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Watts from Wastewater

New Jersey is already a top-ranked state in on-site utilization of biogas produced by wastewater treatment plants, but ongoing research could help craft incentives to push it even higher.
By Lisa Gibson | September 20, 2011

Of New Jersey’s 28 wastewater treatment plants employing anaerobic digestion (AD) systems, at least 10 have infrastructure in place to utilize the resulting biogas, many producing heat and/or power.
It may not seem like an overwhelmingly high count, but the number is more impressive when also considering the fact that the entire country has a total of 1,500 wastewater treatment facility AD systems. With only 250 of those wastewater treatment plants using their biogas, New Jersey’s position is suddenly much more progressive.


“It’s certainly in the upper-middle third of all states,” says Patrick Serfass, executive director of the American Biogas Council. New Jersey is close behind its fellow northeastern state of New York, which has 16 wastewater treatment AD systems that use their biogas, and behind Connecticut, at 21. Oregon has 22 that use the methane they produce, and California tips the scale at 50, with several others having one or two, Serfass cites.


The remaining plants with AD systems that choose not to use their methane for energy, simply employ the process because it reduces the volume of the waste, much like a cow’s stomach digests food, Serfass says. In addition, it improves the quality of the waste on the backend. “The active digestion upgrades the product that you’re digesting,” he says. Typically, without an anaerobic digester, the material is classified as a Class B biosolid, which is a hazardous material. “If you take that sludge and put it through a digester, you make heat, you make biogas, and then you make digestate, which is both in a liquid and solid form.” The solid that comes out of the digester, in comparison to the solid that comes out of the primary wastewater treatment, is a Class A biosolid and nonhazardous. It can be sold as compost or fertilizer, in addition to occupying a much lower volume.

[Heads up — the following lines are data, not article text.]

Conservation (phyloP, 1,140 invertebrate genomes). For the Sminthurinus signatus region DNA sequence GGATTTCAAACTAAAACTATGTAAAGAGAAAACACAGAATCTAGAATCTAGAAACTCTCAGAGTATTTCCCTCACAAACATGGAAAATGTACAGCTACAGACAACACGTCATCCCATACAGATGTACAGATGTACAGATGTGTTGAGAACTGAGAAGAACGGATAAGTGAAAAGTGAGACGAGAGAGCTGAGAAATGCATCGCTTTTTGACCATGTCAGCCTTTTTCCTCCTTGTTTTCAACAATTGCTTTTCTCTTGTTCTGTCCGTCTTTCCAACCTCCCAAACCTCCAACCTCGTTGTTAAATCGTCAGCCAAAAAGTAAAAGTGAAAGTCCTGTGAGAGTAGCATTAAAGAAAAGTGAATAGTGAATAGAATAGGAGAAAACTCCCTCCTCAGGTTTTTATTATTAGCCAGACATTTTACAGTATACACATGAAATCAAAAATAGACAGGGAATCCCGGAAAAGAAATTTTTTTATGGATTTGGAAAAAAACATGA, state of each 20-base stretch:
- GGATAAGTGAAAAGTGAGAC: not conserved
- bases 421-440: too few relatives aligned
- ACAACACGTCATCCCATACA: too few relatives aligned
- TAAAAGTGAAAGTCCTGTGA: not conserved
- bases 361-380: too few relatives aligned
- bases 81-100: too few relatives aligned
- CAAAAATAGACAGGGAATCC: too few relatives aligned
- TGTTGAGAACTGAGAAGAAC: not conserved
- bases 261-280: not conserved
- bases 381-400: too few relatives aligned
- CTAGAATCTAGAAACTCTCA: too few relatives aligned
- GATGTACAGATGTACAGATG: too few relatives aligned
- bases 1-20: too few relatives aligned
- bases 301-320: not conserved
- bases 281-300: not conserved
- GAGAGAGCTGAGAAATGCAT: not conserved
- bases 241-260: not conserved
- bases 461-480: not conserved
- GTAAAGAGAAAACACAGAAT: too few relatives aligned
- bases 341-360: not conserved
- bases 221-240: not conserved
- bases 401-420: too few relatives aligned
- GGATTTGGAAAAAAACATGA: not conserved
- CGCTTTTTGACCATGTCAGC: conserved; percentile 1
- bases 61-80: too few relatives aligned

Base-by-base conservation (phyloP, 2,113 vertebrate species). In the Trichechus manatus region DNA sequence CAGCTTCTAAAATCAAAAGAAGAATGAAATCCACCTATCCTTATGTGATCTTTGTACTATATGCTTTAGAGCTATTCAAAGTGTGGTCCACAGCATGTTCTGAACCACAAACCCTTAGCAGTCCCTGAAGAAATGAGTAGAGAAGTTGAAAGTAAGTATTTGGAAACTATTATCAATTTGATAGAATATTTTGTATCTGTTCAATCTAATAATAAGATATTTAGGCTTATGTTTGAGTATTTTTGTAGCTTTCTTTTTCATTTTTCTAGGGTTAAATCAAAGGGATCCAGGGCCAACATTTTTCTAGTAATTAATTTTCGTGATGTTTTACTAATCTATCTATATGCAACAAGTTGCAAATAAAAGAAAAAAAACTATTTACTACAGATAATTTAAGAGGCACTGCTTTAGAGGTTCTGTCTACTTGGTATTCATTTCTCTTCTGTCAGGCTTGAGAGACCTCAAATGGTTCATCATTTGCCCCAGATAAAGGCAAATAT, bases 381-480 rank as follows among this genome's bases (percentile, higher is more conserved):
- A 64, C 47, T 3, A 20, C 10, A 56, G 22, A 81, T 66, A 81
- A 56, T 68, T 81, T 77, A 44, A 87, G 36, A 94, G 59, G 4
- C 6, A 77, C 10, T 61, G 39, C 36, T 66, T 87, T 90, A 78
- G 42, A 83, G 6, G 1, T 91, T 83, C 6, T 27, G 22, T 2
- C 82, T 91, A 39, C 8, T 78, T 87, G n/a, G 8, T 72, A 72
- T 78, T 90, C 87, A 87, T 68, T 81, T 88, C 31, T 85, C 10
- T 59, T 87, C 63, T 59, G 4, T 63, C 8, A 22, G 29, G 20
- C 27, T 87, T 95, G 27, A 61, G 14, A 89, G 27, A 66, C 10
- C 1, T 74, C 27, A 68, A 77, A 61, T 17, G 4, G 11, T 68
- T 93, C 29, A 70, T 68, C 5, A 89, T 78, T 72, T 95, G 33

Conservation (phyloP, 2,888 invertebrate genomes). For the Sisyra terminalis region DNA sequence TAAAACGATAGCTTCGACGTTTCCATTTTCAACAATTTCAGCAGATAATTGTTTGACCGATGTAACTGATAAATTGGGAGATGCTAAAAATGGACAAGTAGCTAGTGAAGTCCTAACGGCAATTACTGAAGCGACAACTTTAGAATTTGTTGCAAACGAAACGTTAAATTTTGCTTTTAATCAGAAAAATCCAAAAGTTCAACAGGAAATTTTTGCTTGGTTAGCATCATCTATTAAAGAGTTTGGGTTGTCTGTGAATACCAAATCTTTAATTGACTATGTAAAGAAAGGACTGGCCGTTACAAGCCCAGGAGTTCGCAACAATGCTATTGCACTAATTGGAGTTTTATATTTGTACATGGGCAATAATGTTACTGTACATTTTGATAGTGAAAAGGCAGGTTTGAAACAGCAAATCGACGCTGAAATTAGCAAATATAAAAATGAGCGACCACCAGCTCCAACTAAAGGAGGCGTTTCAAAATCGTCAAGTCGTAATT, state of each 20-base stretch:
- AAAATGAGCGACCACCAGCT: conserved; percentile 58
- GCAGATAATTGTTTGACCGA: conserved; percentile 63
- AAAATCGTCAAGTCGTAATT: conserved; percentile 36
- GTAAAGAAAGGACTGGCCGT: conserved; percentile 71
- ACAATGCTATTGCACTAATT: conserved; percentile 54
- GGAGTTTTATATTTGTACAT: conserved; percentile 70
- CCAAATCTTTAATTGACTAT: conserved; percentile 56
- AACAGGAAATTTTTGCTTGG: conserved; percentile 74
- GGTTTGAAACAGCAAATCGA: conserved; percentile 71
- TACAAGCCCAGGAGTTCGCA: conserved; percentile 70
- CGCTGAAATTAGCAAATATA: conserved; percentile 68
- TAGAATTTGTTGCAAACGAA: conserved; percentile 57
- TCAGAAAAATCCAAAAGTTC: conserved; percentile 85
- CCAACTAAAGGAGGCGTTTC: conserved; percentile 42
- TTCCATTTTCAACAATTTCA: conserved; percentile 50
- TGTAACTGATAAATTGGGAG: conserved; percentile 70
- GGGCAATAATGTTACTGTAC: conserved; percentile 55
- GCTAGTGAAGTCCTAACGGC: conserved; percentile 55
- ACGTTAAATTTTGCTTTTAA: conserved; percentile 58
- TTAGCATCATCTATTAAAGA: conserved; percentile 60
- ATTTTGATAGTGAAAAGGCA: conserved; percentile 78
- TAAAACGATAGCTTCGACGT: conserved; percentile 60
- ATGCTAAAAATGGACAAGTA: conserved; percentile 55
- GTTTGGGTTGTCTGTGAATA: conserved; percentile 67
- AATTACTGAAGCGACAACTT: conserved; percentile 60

“Therefore, depending upon how much biogas they’re making and what the will is of the municipality, they may or may not even want to use the biogas, which we think is a total waste,” Serfass says. “But that’s their own business decision, and we’re trying to encourage folks to use that biogas.”


Exploring Options


The New Jersey Board of Public Utilities agrees that unused biogas is a waste and is tasking the state’s newly formed Renewable Natural Gas Work Group with three assignments: identify the number of locations currently producing biogas through AD, identify plants without digesters that would be good candidates for them, and determine how much unused biogas is currently available. The group is divided into subgroups that focus on three potential areas: wastewater treatment plants, landfills, and freestanding locations such as farms or food processors. “These three scenarios are all at different stages of development,” says group co-chair Dave Specca, who is also the assistant director for bioenergy technologies at the Rutgers EcoComplex. Besides the recognition of the potential for increased use of existing biogas, the research is also being conducted based on the understanding that New Jersey could produce much more usable biogas than it currently does, he says. “We also see that there are new technologies being developed on a smaller scale for things like compressed natural gas.”


The work group’s study might even show that more than 10 of the 28 facilities that currently employ AD use their biogas, according to Richard Kunze, member of the wastewater treatment branch of the group, and director of technical services for Ocean County Utilities Authority. Kunze speculates that the study will show biogas use by 60 percent or more.


The study is ongoing, but landfills are likely the furthest along in AD development potential, as most already have gas collection motors to produce electricity, Specca says. But second in line are wastewater treatment plants.


In fact, that enormous potential prompted the League of Women Voters of New Jersey to dedicate an entire track to the hot topic at its April 2010 conference. The league produced a report and presented its findings at the event, spurring a slew of follow-up inquiries from several wastewater officials in the state. “What prompted it was our local sewerage facility recently bought a special digester to speed up the process of sludge digestion,” says Eleanor Gruber, who led the team dedicated to researching the sewage sludge-to-energy industry for the conference. “We looked online to find out that we were not alone in the state in doing this.”